And now to this matter of “meditation.” In its original mission statement, the Center was described as a place for “rest, meditation, and renewal of the spiritual life.” But after intense deliberation of this by the Board, they have taken the bold and I think courageous step of dropping the word meditation from the statement and replacing it with the word contemplation, so that the statement will read in the future, “rest, contemplation, and renewal of the spiritual life.”[1] A problem with the word meditation is that it gave the wrong impression, as it did not accurately describe what happens at the Center. New guests would come to the Center and they would often ask, “When is the meditation?” Well, in that sense there wasn’t any.

[1] The phrase still includes “meditation” on two pages of the Center website as of March 2013, probably because they are quoting Elizabeth Patterson’s original amplification of the charter and present plan for the Center, which was approved by Baba. —Ed.

 An amusing incident occurred in regard to this at the meeting place. After the Friday and Saturday evening programs held there, some of Baba’s words are usually read and then there is a brief period of silence, the end of which is signaled by a “Jai Baba!” At one time two new people came to the Center, and they had been involved back home in a strong spiritual and meditation program. So now at the Center they were waiting to find out when (and where) the meditation is. So at one of their first evening meetings they heard that now there was going to be a period of silence (they may have missed the term “moment” of silence), and they said to themselves, “Ah, so here it is,” and they settled into themselves for a nice long meditation. Hardly had they done this, when they heard “Jai Baba!” and that was the end of it.

 I am recounting all of the above and the dropping of the word meditation from the mission statement, being well aware that Baba gave many discourses on meditation, in fact more than on any other topic in His book Discourses. I have written an account of this issue in an essay titled, “Meditation Reoriented,” but that is another story for another time.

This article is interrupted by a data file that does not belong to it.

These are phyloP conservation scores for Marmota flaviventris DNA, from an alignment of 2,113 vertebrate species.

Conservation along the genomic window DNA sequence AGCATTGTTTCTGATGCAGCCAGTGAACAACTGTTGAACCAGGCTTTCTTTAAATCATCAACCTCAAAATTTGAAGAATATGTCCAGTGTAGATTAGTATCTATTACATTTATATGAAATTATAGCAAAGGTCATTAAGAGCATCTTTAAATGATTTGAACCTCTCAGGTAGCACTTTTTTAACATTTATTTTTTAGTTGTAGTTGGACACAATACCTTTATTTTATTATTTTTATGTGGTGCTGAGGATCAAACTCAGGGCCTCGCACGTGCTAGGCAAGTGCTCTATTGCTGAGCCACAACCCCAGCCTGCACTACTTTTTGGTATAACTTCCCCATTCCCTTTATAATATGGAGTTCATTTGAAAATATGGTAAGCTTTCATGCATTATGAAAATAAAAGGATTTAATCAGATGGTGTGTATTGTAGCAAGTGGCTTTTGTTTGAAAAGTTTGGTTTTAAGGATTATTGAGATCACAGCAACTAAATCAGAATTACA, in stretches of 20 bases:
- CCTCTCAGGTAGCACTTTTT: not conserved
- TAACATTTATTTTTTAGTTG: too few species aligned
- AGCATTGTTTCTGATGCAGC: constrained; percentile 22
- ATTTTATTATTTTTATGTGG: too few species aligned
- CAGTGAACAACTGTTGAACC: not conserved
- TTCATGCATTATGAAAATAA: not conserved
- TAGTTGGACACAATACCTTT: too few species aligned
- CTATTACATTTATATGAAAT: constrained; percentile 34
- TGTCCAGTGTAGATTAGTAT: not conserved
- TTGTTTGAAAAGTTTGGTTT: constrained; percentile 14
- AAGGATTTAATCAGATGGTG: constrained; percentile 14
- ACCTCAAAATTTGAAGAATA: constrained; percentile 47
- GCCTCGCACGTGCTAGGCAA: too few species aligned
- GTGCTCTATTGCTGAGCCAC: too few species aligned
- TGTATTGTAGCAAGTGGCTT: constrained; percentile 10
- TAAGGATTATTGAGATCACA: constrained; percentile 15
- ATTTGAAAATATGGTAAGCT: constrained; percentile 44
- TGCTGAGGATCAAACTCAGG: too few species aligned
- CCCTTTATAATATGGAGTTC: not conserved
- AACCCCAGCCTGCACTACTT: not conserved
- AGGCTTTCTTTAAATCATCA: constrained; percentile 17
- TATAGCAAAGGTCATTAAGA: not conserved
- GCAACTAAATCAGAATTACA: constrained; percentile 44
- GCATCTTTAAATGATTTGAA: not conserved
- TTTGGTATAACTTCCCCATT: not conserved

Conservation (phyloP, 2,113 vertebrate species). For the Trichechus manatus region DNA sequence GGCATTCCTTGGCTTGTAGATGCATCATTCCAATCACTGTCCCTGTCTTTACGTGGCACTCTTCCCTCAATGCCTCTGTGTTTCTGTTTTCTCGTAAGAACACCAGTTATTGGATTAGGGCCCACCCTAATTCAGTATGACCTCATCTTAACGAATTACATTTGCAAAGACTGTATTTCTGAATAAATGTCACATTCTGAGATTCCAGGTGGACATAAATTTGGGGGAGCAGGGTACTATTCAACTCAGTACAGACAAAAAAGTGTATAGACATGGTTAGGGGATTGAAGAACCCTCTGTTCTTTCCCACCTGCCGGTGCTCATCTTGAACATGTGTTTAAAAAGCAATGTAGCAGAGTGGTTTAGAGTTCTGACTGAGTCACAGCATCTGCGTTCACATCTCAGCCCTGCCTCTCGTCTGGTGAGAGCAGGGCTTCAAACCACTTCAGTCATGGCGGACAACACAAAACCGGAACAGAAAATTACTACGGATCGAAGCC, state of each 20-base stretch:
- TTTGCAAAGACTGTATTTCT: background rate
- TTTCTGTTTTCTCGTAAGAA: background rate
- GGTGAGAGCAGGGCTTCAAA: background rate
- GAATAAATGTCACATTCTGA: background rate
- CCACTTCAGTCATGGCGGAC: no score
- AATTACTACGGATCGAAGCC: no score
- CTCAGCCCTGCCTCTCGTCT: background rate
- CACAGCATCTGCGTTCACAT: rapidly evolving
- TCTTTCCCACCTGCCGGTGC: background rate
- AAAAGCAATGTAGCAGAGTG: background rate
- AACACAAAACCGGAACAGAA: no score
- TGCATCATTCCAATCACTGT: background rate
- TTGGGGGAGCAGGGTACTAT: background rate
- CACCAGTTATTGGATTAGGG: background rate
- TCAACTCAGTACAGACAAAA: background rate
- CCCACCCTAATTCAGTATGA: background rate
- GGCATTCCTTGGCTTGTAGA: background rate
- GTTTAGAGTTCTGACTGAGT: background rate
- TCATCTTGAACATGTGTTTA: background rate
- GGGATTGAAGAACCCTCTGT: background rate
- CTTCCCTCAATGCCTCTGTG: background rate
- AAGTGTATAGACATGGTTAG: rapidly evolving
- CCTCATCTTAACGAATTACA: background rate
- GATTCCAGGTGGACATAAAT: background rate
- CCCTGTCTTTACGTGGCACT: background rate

So when I describe people meditating around or on Baba’s bed, I am using that word because it is the term we are used to, but I think the term contemplation is much more accurate, and descriptive of the inner attention that we engage in in regard to Baba. It is not a formal meditation in any sense of the word, and each one does this contemplation in their own way, whether it involves active thinking about Baba and spirituality, or their own life in that context, or only just repeating Baba’s name, et cetera.

 Speaking about formality, this contemplation—as well as inner act of love[2]—that goes on in Baba’s bedroom was not in any way formally set up to be that way. This is very interesting. What happens around Baba’s bed in His bedroom has developed naturally, and we might say spontaneously. It was not designated by the Center that this is what you do in Baba’s room. The room and the bed have just seemed to draw this out from people visiting there. When tours are given to first-time visitors to Baba’s House, they are led through each of the rooms and an explanation is given of what the rooms are, and of the various items from Baba’s life that are displayed there, and sometimes the tour guide may say that this house is not supposed to be a museum, but a home, His home. After this is done, the tour concludes with taking them to Baba’s room, generally without any explanation at all, and they are left there to be on their own. The atmosphere in that room does the rest.

[2] I prefer to use “inner act of love” rather than the more common and (in our culture ) more understandable term  “devotion.” I am always aware of Baba’s statement: “Love burns the lover. Devotion burns the Beloved.” —KL

 Now, this word atmosphere is of course a metaphor, and it’s one we often use in regard to the Center and, of course, His room. But we should be more concrete about it. When these new visitors, or anyone, goes into Baba’s room, what they see is other people there in various acts and postures of contemplation and inner acts of love. So we might say that the reason people coming into Baba’s room adopt these same stances and attitudes is that they have seen others do it. It may have been spontaneous at one time, but it’s no longer a matter of just “atmosphere,” but of imitating what other people are doing. But this explanation is not sufficient. Despite the outer positions of people sitting around the bed or laying their head or hands on it, what is going on inside themselves, in their contemplation, is not visible. So it is this that is the critical thing, which cannot be imitated because it can’t be seen. So the ultimate significance of people going into Baba’s bedroom is the contemplation it induces, and that is private.

 In order to appreciate the significance and power of this phenomenon of the contemplation in Baba’s room, let’s think of someone coming in for the first time on a tour, and they are very new to Baba and know very little about him, which is increasingly the case. They view this scene, and they are not sure what it means that people are there in rapt inner attention, but it’s something that they may think about because it is obviously so central to the Baba center, and thus to Baba himself. And here is the subtle, critical point. In their very thinking about this, wondering what it means that people are directing their attention inward in that way, that is their own very beginning of that same contemplation. As this continues with them, the newcomers, if it does continue, then we would expect that soon enough they too would be absorbed in that contemplation in Baba’s room. And that contemplation is part of beginning to love Baba. This is a natural form, induced by the Center and Baba’s bed, of what Eruch used to say: “If you can’t love Baba, or feel you can’t, then at least try to love Baba.” So anything directed inward, even ordinary thinking, is the beginning of loving He who is within.